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Photo Courtesy: [Gerald L. Hann/Wikimedia Commons]


A granite monument was dedicated on the spot where he was believed to have been born. Not far from the Chester Alan Arthur State Historic Site, visitors can also tour the Fairfield Baptist Church, where Arthur's father served as a preacher. Today, the house is open to the public for tours on the weekends from July to mid-October.


Stratford Hall - Virginia


Stratford Hall is a historic house museum. It is located near Lerty in Westmoreland County, Virginia. The home was a plantation house for four generations of the Lee family of Virginia, whose descendants later expanded to Maryland and other states.


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Photo Courtesy: [Westwoodking - Own work/Wikimedia Commons]


Stratford Hall is the childhood home of two of the signers of the Declaration of Independence, Francis Lightfoot Lee, and Richard Henry Lee. Additionally, General-in-Chief of the Confederate States Army, Robert Edward Lee, was born in this home. In 1960, Stratford Hall was designated as a National Historic Landmark under the care of the National Park Service in the U.S. Department of the Interior. It was listed on the U.S. National Register of Historic Places on October 15th, 1966.


Panama Hotel - Washington


The Panama Hotel was built in Seattle, Washington in 1910. It was built by the first Japanese architect in Seattle, Sabro Ozasa. The building contains the last remaining Japanese bathhouse in the country.


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Photo Courtesy: [Joe Mabel/Wikimedia Commons]


The Panama Hotel was extremely important to the Japanese community, as it housed restaurants, businesses, a bathhouse, and sleeping quarters for residents and visitors. The Panama Hotel has been owned by Jan Johnson since 1985. It is a U.S. National Historic Landmark and also listed on the U.S. National Register of Historic Places.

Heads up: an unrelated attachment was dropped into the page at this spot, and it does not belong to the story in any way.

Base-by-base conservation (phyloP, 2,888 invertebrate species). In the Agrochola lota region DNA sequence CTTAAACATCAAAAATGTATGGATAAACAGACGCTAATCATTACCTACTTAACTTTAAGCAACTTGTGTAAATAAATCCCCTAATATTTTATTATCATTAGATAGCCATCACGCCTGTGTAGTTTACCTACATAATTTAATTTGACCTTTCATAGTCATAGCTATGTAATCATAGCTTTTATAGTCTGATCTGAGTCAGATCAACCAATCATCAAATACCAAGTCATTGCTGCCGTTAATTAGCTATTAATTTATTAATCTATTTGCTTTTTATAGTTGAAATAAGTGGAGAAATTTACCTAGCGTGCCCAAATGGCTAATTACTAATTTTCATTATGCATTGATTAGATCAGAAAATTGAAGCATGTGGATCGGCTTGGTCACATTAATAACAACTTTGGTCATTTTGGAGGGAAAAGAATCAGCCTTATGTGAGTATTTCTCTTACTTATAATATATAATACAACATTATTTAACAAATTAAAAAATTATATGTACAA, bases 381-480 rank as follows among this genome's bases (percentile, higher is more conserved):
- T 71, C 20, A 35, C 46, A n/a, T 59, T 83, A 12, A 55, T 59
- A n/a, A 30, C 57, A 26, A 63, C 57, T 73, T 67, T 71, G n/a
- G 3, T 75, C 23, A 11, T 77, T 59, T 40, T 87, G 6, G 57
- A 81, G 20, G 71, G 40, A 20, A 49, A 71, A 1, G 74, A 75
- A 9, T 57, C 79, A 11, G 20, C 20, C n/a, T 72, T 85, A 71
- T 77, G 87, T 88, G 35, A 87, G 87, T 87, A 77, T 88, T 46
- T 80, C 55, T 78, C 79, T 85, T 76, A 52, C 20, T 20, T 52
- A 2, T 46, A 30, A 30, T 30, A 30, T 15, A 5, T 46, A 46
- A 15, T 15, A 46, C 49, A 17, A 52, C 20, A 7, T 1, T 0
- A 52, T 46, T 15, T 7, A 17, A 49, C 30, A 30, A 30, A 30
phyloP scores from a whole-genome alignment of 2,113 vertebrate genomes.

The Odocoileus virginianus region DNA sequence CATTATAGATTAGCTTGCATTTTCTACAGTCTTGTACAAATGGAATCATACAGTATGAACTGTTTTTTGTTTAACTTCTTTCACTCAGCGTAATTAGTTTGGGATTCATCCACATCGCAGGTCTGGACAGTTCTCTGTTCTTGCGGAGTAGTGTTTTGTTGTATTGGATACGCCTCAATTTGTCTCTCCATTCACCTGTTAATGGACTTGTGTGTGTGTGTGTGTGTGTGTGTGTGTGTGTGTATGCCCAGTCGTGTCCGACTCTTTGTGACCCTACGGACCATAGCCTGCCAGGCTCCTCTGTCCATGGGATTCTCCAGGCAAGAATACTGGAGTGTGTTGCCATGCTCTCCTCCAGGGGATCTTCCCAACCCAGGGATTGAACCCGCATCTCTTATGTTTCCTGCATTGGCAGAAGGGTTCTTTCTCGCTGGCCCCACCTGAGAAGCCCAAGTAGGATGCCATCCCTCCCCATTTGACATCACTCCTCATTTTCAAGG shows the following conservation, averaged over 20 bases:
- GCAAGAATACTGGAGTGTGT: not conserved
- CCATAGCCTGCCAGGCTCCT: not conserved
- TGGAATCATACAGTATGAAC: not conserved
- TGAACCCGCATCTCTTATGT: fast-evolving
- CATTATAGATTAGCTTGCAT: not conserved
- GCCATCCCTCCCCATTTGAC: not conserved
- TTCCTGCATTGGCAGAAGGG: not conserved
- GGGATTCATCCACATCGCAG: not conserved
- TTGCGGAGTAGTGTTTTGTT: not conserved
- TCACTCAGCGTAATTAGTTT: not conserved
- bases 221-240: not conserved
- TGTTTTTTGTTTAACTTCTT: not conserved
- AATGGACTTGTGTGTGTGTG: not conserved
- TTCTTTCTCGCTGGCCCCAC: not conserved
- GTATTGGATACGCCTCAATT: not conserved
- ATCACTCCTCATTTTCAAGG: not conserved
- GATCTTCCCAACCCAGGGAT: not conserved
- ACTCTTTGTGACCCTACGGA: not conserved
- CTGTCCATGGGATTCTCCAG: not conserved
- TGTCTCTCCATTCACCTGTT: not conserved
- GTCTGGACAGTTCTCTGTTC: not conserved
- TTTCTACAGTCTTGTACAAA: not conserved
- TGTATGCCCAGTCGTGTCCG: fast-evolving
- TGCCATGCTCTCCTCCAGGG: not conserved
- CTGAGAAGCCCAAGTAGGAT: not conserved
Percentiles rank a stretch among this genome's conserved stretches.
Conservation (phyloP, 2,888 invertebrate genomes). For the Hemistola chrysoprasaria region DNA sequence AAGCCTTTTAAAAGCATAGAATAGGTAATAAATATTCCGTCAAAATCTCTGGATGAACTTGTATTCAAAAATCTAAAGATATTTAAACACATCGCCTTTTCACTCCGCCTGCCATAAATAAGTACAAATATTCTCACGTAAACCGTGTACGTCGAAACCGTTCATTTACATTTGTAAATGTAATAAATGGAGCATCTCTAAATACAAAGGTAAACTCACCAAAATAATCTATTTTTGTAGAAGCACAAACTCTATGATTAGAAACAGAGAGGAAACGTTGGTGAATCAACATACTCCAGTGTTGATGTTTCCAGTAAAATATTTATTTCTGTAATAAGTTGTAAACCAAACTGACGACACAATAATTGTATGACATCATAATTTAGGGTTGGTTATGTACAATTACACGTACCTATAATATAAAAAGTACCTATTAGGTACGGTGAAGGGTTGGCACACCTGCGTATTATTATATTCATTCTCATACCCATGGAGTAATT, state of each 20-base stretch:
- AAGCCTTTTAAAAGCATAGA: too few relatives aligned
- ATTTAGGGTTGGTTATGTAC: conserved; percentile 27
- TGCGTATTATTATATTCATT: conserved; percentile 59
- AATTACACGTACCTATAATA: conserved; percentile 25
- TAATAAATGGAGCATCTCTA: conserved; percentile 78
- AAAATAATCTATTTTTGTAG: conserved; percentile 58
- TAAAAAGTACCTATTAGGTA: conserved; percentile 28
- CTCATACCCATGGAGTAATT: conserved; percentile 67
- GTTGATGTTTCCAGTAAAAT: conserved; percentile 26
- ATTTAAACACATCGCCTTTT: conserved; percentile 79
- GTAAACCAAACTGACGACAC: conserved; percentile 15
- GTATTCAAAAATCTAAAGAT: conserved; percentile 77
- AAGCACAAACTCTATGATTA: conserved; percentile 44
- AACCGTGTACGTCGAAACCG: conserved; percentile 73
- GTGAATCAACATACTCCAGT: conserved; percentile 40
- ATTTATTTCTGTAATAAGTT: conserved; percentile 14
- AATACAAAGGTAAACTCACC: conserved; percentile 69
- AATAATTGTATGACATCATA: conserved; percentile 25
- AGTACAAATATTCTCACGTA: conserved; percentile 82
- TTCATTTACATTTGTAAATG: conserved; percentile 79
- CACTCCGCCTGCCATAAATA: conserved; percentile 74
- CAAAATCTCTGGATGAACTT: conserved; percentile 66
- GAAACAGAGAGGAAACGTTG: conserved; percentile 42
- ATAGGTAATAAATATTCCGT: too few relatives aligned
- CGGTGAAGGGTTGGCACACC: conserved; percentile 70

Trans-Allegheny Lunatic Asylum - West Virginia


The Trans-Allegheny Lunatic Asylum was constructed from 1858-1881 and is located on Asylum Drive in Weston, West Virginia. The hospital operated from 1864-1994 but was still partially under construction upon opening to patients. In 1913, it was renamed the Weston State Hospital. Baltimore architect Richard Snowden Andrews designed this American Gothic style hospital and it was originally made to hold 250 people.


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Photo Courtesy: [Viv Lynch/Flickr]


During the 1950s, the hospital became overcrowded with about 2,400 patients. It was forcibly shut down in 1994 because of the changes in patient treatment. In 2007, the hospital was bought by Joe Jordan and was opened to the public for tours to raise money for its restoration. The hospital was changed back to its original name of the Trans-Allegheny Lunatic Asylum when it was reopened as a tourist attraction. The building is said to be one of the largest hand-cut stone masonry buildings in the country and the second-largest hand-cut sandstone building in the entire world. It is designated as a U.S. National Historic Landmark and listed on the U.S. National Register of Historic Places.


Milton House - Wisconsin 


This historic hotel is located at 18 South Janesville Street in Milton, Wisconsin. It is best known for being a stop on the underground railroad, which helped individuals escape slavery. It is also believed to be the first grout building built in the United States and known for its hexagonal shape.


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Photo Courtesy: [Royalbroil - Own work/Wikimedia Commons]


Due to its location, the hotel was a convenient stop for those trying to make it to Canada by boat to escape slavery. Today, the Milton House is the most prominent abolitionist site still standing in Wisconsin. In 1998, it was declared a U.S. National Historic Landmark and in 1972 it was added to the U.S. National Register of Historic Places.


Grand Prismatic Spring - Wyoming


This gorgeous spring is located in Yellowstone National Park in Wyoming. It is the largest hot spring in the United States and the third-largest in the entire world. Geologists working in the Hayden Geological Survey of 1871 took notice of this spring, and it was named by them for its eye-catching coloration. 


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Photo Courtesy: [Brocken Inaglory/Wikimedia Commons]


The first documented history of the spring is from early European explorers and surveyors. A group of four trappers from the American Fur Company crossed the Midway Geyser Basin in 1839 and caught a glimpse of a "boiling lake" which was most likely the Grand Prismatic Spring. Today, it remains a large tourist attraction.